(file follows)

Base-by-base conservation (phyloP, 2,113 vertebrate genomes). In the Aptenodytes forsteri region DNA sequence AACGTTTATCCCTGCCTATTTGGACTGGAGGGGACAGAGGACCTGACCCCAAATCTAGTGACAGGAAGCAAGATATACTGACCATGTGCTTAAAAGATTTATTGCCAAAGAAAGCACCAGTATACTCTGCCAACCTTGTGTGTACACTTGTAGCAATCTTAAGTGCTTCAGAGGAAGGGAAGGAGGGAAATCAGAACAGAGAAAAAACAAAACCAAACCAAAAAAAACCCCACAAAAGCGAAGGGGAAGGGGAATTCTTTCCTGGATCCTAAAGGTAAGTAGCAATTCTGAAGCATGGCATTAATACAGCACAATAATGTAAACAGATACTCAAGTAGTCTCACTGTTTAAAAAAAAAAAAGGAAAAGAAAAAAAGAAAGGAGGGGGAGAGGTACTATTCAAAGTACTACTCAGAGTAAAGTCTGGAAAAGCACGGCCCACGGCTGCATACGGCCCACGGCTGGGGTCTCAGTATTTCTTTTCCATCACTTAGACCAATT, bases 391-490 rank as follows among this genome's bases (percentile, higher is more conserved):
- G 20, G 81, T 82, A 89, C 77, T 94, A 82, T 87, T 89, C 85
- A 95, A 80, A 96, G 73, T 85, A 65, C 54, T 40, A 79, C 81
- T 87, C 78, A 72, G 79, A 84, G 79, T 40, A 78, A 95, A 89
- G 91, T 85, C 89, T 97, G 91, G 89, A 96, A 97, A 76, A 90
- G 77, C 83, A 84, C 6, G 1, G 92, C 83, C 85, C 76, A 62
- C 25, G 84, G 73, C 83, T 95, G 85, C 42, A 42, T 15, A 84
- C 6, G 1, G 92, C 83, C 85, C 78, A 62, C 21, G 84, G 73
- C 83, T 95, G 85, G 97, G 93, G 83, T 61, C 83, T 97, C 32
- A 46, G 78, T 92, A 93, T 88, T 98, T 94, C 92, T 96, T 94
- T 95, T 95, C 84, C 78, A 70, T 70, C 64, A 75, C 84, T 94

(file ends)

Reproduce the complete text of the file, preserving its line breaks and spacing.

Base-by-base conservation (phyloP, 2,113 vertebrate genomes). In the Aptenodytes forsteri region DNA sequence AACGTTTATCCCTGCCTATTTGGACTGGAGGGGACAGAGGACCTGACCCCAAATCTAGTGACAGGAAGCAAGATATACTGACCATGTGCTTAAAAGATTTATTGCCAAAGAAAGCACCAGTATACTCTGCCAACCTTGTGTGTACACTTGTAGCAATCTTAAGTGCTTCAGAGGAAGGGAAGGAGGGAAATCAGAACAGAGAAAAAACAAAACCAAACCAAAAAAAACCCCACAAAAGCGAAGGGGAAGGGGAATTCTTTCCTGGATCCTAAAGGTAAGTAGCAATTCTGAAGCATGGCATTAATACAGCACAATAATGTAAACAGATACTCAAGTAGTCTCACTGTTTAAAAAAAAAAAAGGAAAAGAAAAAAAGAAAGGAGGGGGAGAGGTACTATTCAAAGTACTACTCAGAGTAAAGTCTGGAAAAGCACGGCCCACGGCTGCATACGGCCCACGGCTGGGGTCTCAGTATTTCTTTTCCATCACTTAGACCAATT, bases 391-490 rank as follows among this genome's bases (percentile, higher is more conserved):
- G 20, G 81, T 82, A 89, C 77, T 94, A 82, T 87, T 89, C 85
- A 95, A 80, A 96, G 73, T 85, A 65, C 54, T 40, A 79, C 81
- T 87, C 78, A 72, G 79, A 84, G 79, T 40, A 78, A 95, A 89
- G 91, T 85, C 89, T 97, G 91, G 89, A 96, A 97, A 76, A 90
- G 77, C 83, A 84, C 6, G 1, G 92, C 83, C 85, C 76, A 62
- C 25, G 84, G 73, C 83, T 95, G 85, C 42, A 42, T 15, A 84
- C 6, G 1, G 92, C 83, C 85, C 78, A 62, C 21, G 84, G 73
- C 83, T 95, G 85, G 97, G 93, G 83, T 61, C 83, T 97, C 32
- A 46, G 78, T 92, A 93, T 88, T 98, T 94, C 92, T 96, T 94
- T 95, T 95, C 84, C 78, A 70, T 70, C 64, A 75, C 84, T 94